Andrew EisenKrono - Many of the people pushing gender issues aren't nice people? I'm sure not everyone's a sweatheart but so far, everyone I've seen with such a critique had absolutely nothing to back them up.09/19/2014 - 10:46am
InfophileI think there's a qualitative difference between a site and a hashtag though. GP can ban anyone from commenting, so they can have the image they want. But anyone can use any hashtag and try to poison it. Granted, that hasn't happened to the other one yet09/19/2014 - 10:13am
E. Zachary KnightKrono, your comparison to GP does not work. We do not need to get rid of GP, because no one associates GP with trolls and abuse. The same can't be said for gamergate.09/19/2014 - 10:09am
Krono@Michael You don't remember the "other hashtag" because no one actually uses it. We're talking 836,983 uses of #gamergate over it's lifetime, and 8,119 for the "alternative". 47,129 uses on the 18th vs 41. With #notyourshield at 140,133 uses & 5,209 uses09/19/2014 - 9:48am
Kronoresearch it. Changing tags to get away from trolls would be like wiping GamePolitics and restarting under a new name to get away from people calling Jack Thompson a filthy names in the comments section.09/19/2014 - 9:35am
Sleaker@quiknkold - seems like all that page is is a bunch of random developer opinions and rumors that we're supposedto do what with?09/19/2014 - 9:31am
Kronoas an opportunity to push back against them. It's one of the things muddling the issue. @conster A new hashtag would do nothing to improve anything. Trolls will simply follow to the new hashtag, and it will confuse the issue for anyone attempting to09/19/2014 - 9:25am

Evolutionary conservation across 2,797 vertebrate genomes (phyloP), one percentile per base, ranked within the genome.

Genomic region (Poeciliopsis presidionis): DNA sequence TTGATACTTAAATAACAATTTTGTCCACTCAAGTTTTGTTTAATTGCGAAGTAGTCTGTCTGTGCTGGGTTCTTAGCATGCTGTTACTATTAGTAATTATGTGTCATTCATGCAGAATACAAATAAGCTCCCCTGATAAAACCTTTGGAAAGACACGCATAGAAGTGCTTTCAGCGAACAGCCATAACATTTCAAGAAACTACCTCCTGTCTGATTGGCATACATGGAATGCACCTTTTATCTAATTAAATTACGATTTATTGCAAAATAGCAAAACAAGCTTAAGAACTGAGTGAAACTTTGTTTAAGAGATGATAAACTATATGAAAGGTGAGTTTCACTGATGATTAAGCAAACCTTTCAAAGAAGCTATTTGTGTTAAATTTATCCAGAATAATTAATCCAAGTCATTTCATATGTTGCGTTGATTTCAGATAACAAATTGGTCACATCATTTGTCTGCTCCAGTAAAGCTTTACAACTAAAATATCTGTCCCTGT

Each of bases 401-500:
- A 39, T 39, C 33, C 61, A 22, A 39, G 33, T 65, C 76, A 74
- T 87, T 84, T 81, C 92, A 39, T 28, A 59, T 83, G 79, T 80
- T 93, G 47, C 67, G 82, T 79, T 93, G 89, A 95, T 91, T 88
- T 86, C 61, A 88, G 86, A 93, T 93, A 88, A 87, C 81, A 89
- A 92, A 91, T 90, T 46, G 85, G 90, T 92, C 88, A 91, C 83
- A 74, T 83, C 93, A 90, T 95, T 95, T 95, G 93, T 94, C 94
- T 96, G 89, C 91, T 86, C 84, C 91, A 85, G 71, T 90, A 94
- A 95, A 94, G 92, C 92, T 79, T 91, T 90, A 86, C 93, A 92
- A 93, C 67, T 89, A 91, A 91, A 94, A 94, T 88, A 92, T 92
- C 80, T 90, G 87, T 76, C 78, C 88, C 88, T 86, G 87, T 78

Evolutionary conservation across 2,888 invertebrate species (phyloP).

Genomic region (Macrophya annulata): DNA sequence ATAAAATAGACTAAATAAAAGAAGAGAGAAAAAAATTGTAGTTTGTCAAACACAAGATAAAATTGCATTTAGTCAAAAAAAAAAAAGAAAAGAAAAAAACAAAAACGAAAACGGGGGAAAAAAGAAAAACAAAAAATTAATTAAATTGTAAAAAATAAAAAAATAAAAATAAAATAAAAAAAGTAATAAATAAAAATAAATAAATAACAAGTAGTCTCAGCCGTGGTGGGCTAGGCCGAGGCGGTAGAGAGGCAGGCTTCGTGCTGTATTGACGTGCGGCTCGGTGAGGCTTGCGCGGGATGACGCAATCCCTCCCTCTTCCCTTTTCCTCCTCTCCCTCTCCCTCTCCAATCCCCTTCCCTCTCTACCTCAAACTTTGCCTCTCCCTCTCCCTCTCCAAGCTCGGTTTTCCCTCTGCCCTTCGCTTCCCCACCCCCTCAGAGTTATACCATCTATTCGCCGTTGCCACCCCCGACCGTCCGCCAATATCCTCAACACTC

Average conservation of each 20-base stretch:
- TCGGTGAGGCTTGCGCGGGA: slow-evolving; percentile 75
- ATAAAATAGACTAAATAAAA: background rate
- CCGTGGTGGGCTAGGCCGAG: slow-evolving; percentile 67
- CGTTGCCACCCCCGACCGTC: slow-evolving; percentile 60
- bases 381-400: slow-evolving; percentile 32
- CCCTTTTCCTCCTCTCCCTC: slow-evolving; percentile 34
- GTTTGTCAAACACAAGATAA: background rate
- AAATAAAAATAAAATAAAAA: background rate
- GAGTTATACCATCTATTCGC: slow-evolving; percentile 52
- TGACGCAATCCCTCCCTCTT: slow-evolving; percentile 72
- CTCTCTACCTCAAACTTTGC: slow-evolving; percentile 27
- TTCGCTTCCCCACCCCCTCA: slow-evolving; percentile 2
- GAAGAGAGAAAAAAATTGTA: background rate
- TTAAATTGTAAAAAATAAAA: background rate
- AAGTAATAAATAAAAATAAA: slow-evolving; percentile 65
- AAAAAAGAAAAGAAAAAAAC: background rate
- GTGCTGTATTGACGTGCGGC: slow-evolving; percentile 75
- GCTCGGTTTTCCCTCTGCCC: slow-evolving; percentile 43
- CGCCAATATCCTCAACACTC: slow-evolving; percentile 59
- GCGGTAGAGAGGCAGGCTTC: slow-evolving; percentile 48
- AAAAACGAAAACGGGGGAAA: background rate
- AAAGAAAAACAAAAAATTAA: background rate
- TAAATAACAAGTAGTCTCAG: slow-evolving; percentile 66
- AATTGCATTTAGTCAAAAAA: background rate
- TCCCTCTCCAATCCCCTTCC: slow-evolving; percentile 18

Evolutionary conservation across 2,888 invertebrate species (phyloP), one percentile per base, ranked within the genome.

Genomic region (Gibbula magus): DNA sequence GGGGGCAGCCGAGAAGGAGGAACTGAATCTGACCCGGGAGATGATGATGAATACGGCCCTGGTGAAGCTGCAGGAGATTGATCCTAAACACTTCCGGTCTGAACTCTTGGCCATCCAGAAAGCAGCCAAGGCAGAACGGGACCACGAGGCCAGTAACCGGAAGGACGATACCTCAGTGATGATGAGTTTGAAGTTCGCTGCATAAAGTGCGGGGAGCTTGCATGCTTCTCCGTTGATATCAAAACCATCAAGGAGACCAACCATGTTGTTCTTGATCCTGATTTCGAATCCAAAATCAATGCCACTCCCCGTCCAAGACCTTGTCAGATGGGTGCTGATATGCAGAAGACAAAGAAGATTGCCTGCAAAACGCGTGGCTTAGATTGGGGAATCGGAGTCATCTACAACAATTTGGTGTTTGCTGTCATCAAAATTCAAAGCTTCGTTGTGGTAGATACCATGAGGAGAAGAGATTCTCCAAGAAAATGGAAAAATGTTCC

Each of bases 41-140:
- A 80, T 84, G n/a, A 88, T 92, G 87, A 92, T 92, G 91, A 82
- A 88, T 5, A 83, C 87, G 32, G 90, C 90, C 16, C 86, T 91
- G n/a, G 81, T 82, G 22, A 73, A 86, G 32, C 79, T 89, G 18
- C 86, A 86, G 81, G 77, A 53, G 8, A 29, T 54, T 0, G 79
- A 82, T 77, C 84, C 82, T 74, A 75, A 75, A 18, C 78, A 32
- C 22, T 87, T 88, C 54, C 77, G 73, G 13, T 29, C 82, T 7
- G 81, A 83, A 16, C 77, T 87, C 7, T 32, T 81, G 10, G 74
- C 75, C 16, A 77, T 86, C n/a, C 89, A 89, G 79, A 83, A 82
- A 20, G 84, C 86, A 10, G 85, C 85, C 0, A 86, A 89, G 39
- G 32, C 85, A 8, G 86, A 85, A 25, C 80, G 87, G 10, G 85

Krono@Andrew aaah. Yes, I'm sure there's some of that. Part of the problem is many of the people pushing gender issues are not very nice people. Basically the latest incarnation of moralists we've seen in the past couple decades. Naturually some will take this09/19/2014 - 9:23am
quiknkoldhttp://www.nichegamer.net/2014/09/real-gamedevs-sound-off-regarding-the-gamergate-controversy/09/19/2014 - 8:35am
MaskedPixelanteMeanwhile, in news that actually DOES matter, Scotland voted "NO" to Scottish independance.09/19/2014 - 8:20am
ConsterSeriously? "We shouldn't make a new hashtag - it's better to associate ourselves with psychos than to decrease our visibility"?09/19/2014 - 7:54am
Michael ChandraI forget what it is exactly, but there already is another hashtag that some use, exactly to separate themselves from the abusive behaviour. So don't bother lying to me.09/19/2014 - 7:06am
quiknkold2 to 3 or more09/19/2014 - 6:53am
quiknkoldMichael Chandra : I'll say this. The only reason they havent used another hashtag is because it would look like a form of dividing the arguement. Using another Hashtag has come up, and they feel like if they made a new hashtag, it'll split the debate from09/19/2014 - 6:53am
Michael ChandraYou want a debate? Build a wall between you and the poisoned well. Make clear you despise it, despise the behaviour. Then get into the other issues you are troubled with, and don't say a single word again about the poisoned well.09/19/2014 - 3:46am
Michael ChandraAnd someone claiming #notyourshield was to be taken serious, when chatlogs show they wanted it going to hide even more harassment behind? Yeah, not buying a word you're saying. You poisoned your own well.09/19/2014 - 3:45am
Michael Chandraallegedly fired over giving a game a mediocre review and the company threatened to pull ads? Sorry but I ain't buying this.09/19/2014 - 3:45am
Michael ChandraBut people arguing this is horrible and just about ethics, even though there's very little support that journalistic integrity was actually violated here, while they never spoke up when a journalist was09/19/2014 - 3:43am
Michael ChandraIf people start with condemning the way GamersGate was used as a misdirection, then use a better hashtag, that would work in convincing me they mean it.09/19/2014 - 3:43am
 

Be Heard - Contact Your Politician